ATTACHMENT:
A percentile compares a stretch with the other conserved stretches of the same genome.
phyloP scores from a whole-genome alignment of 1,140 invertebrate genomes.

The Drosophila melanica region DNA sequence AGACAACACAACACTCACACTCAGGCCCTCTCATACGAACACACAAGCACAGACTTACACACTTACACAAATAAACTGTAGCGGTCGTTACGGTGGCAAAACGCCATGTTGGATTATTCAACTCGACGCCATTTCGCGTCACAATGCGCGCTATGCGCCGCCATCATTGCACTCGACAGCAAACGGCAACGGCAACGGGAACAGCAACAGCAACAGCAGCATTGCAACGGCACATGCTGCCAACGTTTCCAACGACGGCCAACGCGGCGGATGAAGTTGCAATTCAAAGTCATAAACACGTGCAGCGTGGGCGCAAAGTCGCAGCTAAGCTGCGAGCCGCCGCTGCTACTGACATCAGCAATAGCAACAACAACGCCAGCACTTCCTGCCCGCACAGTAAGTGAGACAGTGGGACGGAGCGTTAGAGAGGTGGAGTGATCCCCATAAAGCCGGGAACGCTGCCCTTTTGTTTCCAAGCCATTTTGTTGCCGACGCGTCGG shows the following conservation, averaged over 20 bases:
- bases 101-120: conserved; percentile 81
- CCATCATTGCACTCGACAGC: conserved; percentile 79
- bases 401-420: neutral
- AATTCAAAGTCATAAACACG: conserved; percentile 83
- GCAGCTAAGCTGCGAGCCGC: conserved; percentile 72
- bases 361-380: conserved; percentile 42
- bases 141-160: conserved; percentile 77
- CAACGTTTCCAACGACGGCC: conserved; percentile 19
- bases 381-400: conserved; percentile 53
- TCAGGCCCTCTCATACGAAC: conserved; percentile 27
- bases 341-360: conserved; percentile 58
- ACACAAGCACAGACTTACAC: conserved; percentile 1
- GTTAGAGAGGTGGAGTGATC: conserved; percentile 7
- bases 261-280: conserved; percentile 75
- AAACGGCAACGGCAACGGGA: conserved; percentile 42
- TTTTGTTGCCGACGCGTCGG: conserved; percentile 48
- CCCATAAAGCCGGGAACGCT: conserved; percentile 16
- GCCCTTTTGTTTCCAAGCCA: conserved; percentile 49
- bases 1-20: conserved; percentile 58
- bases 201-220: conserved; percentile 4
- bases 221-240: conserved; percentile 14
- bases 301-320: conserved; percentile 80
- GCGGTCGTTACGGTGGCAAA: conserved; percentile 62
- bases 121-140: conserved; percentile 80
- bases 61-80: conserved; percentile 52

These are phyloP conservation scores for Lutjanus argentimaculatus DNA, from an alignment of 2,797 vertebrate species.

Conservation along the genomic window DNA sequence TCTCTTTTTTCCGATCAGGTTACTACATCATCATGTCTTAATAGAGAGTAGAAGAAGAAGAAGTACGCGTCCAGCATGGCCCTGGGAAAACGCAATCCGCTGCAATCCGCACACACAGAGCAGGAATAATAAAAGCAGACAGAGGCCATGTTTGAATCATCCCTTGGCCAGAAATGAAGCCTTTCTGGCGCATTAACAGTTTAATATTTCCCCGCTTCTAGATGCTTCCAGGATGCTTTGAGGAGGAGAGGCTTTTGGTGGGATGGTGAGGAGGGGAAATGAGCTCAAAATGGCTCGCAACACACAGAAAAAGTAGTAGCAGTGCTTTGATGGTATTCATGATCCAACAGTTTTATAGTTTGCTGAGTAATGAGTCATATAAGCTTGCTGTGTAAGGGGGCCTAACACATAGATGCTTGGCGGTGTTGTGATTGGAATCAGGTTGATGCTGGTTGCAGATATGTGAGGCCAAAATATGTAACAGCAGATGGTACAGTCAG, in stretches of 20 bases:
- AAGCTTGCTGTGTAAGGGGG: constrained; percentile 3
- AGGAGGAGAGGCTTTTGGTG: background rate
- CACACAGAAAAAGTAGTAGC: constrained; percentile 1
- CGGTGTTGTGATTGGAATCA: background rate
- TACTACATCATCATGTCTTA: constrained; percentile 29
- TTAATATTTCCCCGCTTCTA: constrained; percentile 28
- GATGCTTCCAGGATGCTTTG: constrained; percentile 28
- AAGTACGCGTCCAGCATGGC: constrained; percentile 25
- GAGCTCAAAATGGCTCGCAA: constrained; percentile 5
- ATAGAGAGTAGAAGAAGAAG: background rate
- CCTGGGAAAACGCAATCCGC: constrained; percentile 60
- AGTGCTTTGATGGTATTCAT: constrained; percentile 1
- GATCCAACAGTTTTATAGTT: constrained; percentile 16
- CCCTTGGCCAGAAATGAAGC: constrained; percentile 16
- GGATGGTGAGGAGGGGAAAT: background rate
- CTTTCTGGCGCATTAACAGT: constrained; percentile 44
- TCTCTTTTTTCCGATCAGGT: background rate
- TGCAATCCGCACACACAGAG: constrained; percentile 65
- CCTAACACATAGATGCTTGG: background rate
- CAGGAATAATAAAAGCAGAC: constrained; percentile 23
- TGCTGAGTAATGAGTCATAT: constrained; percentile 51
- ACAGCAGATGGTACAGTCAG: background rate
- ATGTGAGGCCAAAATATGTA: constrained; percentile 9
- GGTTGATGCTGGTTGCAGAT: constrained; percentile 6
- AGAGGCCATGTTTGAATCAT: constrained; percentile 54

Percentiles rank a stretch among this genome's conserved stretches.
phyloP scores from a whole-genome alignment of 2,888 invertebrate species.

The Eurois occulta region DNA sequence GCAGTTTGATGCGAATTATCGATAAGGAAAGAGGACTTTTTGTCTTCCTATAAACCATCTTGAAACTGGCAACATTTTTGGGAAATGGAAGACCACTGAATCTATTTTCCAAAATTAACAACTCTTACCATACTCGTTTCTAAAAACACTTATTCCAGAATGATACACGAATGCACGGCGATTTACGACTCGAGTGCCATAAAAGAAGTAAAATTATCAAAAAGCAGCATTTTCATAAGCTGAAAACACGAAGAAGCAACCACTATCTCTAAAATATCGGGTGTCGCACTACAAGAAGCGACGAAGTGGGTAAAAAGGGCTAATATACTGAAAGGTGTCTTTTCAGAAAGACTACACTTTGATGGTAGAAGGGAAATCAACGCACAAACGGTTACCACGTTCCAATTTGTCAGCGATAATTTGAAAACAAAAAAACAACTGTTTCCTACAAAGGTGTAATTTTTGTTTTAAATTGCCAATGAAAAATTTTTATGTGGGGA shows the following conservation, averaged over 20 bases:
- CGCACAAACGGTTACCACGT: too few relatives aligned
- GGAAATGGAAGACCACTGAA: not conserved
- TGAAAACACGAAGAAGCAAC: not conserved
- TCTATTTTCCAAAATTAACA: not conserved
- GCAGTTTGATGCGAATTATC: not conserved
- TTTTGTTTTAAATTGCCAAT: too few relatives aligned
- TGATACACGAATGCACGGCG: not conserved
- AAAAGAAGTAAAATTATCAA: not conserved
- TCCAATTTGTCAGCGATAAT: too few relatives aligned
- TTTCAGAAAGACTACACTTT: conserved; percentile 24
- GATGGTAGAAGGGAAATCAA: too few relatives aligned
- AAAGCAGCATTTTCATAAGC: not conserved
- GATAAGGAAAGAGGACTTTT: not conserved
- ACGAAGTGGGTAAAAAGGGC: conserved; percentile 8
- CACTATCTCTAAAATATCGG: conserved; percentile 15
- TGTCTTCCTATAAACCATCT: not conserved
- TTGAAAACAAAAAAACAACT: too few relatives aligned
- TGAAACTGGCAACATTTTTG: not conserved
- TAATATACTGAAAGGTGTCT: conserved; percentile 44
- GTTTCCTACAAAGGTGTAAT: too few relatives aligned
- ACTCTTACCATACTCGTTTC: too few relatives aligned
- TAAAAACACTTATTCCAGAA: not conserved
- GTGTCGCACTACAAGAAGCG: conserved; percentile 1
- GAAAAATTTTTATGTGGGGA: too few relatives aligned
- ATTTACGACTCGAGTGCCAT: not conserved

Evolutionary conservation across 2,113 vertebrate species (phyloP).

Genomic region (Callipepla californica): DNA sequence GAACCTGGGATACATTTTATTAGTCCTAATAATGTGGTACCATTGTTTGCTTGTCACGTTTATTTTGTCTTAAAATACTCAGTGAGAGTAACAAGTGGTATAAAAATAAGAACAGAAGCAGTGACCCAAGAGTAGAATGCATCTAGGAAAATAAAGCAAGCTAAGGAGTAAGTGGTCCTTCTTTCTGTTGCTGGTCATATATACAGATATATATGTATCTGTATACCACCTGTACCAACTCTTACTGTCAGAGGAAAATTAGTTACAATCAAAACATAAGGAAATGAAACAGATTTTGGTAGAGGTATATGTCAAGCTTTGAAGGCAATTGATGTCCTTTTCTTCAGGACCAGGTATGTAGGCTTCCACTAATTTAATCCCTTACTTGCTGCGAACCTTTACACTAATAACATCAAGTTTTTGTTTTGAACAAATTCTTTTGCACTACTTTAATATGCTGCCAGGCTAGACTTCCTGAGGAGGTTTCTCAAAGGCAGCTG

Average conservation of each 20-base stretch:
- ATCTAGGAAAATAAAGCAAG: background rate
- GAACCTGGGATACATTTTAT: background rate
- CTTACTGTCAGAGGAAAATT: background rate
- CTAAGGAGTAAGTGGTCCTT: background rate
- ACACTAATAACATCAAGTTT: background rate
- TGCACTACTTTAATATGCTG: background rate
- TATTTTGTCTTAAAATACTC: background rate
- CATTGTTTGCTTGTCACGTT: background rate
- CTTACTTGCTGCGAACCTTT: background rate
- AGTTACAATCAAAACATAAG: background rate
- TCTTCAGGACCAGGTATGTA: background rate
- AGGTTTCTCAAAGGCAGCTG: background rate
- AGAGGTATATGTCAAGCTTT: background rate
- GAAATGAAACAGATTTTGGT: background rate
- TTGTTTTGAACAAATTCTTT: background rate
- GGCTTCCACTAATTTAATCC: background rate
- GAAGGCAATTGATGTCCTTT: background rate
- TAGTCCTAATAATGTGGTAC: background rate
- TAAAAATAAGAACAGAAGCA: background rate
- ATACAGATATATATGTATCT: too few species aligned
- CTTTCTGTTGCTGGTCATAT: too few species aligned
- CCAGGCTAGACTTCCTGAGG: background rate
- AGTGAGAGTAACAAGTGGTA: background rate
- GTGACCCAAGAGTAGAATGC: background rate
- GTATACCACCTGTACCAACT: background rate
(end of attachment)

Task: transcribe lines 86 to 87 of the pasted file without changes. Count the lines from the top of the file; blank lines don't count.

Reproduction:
Average conservation of each 20-base stretch:
- ATCTAGGAAAATAAAGCAAG: background rate